If the applicant has lost their status while in Canada (see section 47 of the Immigration and Refugee Protection Act for loss of status), determine whether the “six-month ban” on the issuance of a study permit applies.

If the applicant has engaged in unauthorized work or study in Canada or has failed to comply with a condition of a permit, officers cannot issue a study permit unless a period of six months has elapsed since the applicant ceased engaging in the unauthorized work or study, or since the applicant failed to comply with a condition that was imposed on them. See section R185 for details on the conditions that may be imposed on a temporary resident.

However, it is to be noted that there is no requirement to wait for the passing of six months prior to the issuance of a study permit if the unauthorized work or study in which the applicant engaged was unauthorized because of non-compliance with any of the following conditions [R221(b)]:

  • period authorized for their stay [R185(a)];
  • type of work permitted to engage in, or prohibited from engaging in, in Canada [R185(b)(i)];
  • the employer for whom they were permitted to work or for whom they were prohibited to work [R185(b)(ii)];
  • the location of the work [R185(b)(iii)];
  • the type of studies or course[R185(c)(i)];
  • the educational institution[R185(c)(ii)];
  • the location of the studies [R185(c)(iii)];
  • the times and periods of the studies [R185(c)(iv)].
  • The six-month ban does apply to the issuance of a study permit when the work or study was unauthorized because the applicant did not comply with the following conditions imposed :
  • the times and periods of the work [R185(b)(iv)];
  • in the case of a member of a crew, the period within which they had to join the means of transportation [R185(b)(v)];
  • area within which they were permitted to travel or prohibited from travelling in Canada [R185(d)];
  • times and places at which they must have reported for medical examination, surveillance or treatment, or the presentation of evidence of compliance with applicable conditions related to medical requirements [R185(e)(i) and R185(e)(ii)].

If the “six-month ban” applies on the issuance of a study permit and six months have not elapsed, officers should refuse the application and proceed as follows:

At an overseas visa office

Officers should advise the applicant of the date when the six-month ban ends in order for the applicant to be eligible for a study permit.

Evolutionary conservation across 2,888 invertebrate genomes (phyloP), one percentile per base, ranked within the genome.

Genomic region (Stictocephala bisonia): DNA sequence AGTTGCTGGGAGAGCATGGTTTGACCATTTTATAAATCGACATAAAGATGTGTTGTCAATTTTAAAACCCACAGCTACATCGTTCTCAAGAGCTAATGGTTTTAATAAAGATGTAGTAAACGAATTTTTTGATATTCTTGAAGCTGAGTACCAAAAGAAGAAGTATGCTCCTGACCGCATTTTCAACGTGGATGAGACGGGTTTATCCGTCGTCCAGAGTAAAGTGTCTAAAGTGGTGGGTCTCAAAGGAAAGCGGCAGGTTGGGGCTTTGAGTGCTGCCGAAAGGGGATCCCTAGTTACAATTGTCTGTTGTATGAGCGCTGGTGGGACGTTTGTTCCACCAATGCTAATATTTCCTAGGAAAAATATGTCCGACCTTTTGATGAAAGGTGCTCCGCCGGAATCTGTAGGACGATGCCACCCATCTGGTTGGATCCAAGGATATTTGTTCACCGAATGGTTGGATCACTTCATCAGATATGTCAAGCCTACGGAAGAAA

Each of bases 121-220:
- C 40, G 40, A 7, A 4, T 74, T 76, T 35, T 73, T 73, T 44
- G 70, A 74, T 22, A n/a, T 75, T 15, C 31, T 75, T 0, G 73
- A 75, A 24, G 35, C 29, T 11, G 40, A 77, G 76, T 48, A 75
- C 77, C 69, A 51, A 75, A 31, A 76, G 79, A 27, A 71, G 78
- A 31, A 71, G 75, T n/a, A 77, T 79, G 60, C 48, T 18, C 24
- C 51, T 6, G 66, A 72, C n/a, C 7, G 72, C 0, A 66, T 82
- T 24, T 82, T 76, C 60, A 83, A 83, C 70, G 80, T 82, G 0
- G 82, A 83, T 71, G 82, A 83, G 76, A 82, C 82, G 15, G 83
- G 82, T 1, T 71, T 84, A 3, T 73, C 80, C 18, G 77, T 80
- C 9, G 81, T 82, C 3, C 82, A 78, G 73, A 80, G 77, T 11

If six months have elapsed, or if the applicant has failed to comply with one or more conditions imposed on them, other than the ones leading to a six-month ban, then officers may issue a study permit to the applicant, provided the applicant meets all the requirements for the issuance of a study permit at the time of the application and the applicant is not inadmissible.

At a port of entry

Advise the applicant of the date when the six-month ban is due to end in order for the applicant to be eligible to apply for a study permit.

The applicant may become the subject of a report alleging that they are inadmissible pursuant to section A41.

If six months have elapsed, or if the applicant has failed to comply with one or more conditions imposed on them, other than the ones leading to a six-month ban, then officers may issue a study permit to the applicant, provided the applicant meets all the requirements for the issuance of a study permit at the time of the application.

At an inland office

The lapse of six months would not apply in the case of inland applications because the applicants would first have to get their status restored prior to being issued a study permit.


In certain circumstances, it may be necessary to interview the applicant. Reasons that may warrant the need for an interview include

  • questions or doubts concerning applicant’s reasons for wishing to come to Canada, the arrangements made for their care and support, and their ability or willingness to leave Canada;
  • circumstances when the officer needs more information or clarification before finalizing an application:
    • For example, for study permit renewals, when the officer needs more information to determine whether the applicant is in compliant with their study permit conditions (e.g., be enrolled and actively pursuing studies at a DLI);
  • suspicions that the foreign national may be a victim of human trafficking (see chapters OP 20 and Temporary Resident Permits (TRPs)).

Next step

Once the application and documentation have been reviewed, officers will need to determine whether the applicant